Cynics have suggested that relations between him and the Defence Ministry had plummeted to a new low as he was seen to be underplaying the bunch of accidents much to the annoyance of the ministry mandarins and therefore Adm Joshi had no choice to quit.Although, as many would point out the fault should lie with the commanders on ground, the Flag-Officers Commanding-in-Chief, the navy's two operational commands on the western and eastern seaboards. Like a true leader, Adm Joshi however took the blame upon himself.
Wednesday morning's accident on the submarine INS Sindhuratna off the coast of Mumbai in which two officers are listed as 'unaccounted' for till the time of writing this one hour short of midnight on Wednesday, came as a last straw and Adm Joshi decided to take the moral responsibility as any military leader worth his salt would do!
What came as a surprise however was the immediate acceptance of the resignation by Defence Minister AK Antony. It was as if the Defence Minister was more than happy that someone was stepping up and taking it on the chin so that he would be spared of any blame coming right to the top in the defence ministry! Many questions need to be asked of the minister and the civil servants working under him for not holding the hand of the armed forces and meeting their requirements in time.
It is no secret that India's submarine arm has seen its strength getting depleted rapidly but despite a comprehensive and viable submarine accretion plan being presented to the government in 1999--15 years ago--no new acquisition or accretion has happened thanks to government apathy and disinterest. Yes, the navy has made mistakes. Yes, maintenance has been a bit of problem. Yes, young officers have made errors of judgement. But for all their sins of commission and omission, each and everyone in the uniform has paid the price by either getting sacked or removed and barred from any further promotion.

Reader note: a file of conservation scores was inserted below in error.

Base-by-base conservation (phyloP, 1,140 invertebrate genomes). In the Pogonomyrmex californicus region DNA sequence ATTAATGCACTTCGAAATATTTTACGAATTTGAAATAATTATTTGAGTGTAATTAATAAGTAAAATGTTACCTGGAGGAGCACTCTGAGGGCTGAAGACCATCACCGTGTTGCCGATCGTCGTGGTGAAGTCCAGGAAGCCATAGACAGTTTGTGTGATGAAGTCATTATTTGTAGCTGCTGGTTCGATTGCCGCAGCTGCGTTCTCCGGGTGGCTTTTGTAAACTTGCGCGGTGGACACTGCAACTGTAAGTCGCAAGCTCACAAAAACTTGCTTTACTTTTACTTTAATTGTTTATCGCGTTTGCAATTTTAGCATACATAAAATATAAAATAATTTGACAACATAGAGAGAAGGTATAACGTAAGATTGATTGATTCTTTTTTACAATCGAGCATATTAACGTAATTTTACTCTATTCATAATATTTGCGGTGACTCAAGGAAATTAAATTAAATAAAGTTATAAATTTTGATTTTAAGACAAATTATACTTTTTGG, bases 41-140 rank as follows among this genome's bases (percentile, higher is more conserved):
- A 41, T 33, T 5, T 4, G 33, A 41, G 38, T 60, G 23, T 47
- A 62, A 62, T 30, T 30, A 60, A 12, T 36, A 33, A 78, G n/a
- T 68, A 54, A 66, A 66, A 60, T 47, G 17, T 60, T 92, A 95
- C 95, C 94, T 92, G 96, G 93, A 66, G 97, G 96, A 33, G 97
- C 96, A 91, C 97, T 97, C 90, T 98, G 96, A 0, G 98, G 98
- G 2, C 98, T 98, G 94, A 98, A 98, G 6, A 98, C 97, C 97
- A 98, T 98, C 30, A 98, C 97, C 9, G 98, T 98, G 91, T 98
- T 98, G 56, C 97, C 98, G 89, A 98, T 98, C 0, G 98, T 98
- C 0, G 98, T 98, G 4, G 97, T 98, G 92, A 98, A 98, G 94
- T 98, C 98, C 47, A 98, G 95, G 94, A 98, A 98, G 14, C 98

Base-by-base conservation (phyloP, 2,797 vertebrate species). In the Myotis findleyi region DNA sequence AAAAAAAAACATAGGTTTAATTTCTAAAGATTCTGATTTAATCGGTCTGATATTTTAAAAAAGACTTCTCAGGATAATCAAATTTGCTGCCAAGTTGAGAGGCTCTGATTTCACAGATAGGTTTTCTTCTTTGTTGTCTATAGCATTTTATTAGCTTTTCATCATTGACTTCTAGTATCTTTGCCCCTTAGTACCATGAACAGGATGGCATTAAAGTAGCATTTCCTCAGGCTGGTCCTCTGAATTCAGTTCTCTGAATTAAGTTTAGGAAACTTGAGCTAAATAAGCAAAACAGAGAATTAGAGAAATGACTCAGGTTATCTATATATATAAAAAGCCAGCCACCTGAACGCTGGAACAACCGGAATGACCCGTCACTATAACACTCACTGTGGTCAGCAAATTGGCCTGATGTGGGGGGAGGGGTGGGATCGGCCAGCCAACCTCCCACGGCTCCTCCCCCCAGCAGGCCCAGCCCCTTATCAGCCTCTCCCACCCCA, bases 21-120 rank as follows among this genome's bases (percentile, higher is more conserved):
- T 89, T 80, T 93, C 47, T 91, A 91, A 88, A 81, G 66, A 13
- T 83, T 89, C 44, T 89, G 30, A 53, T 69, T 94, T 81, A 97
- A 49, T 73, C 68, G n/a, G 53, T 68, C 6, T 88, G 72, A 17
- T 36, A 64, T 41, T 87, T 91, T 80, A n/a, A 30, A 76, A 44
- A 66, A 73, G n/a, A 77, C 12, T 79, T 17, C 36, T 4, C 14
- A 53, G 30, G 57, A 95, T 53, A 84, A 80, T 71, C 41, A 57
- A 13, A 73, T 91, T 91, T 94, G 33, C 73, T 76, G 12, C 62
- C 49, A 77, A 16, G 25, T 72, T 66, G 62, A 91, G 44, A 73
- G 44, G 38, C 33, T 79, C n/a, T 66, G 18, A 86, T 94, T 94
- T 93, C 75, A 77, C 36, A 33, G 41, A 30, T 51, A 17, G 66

In contrast, has anything happened to the DPSUs and their non-performing assets? Has any Joint Secretary (Navy) been taken to task for not speeding up acquisitions or meeting deadlines for timely delivery of platforms? Has a defence secretary ever come under scrutiny for delays and dilatory tactics? Has Mr Antony, who only wants to preserve his 'lily white reputation' of probity and integrity, ever admitted that his risk-aversion has led to India's defence modernisation being at least a decade behind schedule?
No Sir, the babus may be the ultimate decision makers on what to acquire or not (remember according to allocation of Business Rules and transaction, it is the defence secretary, and not the three service chiefs who are responsible for the defence of India!), but the fall guy in case of delays and errors has to be someone from the forces!
As the story of Adm Joshi's resignation came in, I made some half a dozen random calls to serving and retired officers to gauge their reactions; I also received a dozen odd calls from serving officers in different ranks, mostly from the navy--understandably so--angrily seeking answers to the sudden development. To most it was a bolt from blue; some were cynical but across the board everyone was angry with the unfairness of it all."The Chief has done the honourable thing a military leader is expected to do and we are happy about it. but what about others up the chain?"They were dismayed that there would be no accountability sought from the political executive and the bureaucracy for a sustained neglect of India's armed forces.
As I stood in front of the camera tonight on prime time, all these thoughts swirled in my mind. Given the limited time available on TV, I tried to articulate as many as possible but as tomorrow comes, many more questions will be and should be raised. For tonight it is sufficient to say:
Salute Adm Joshi!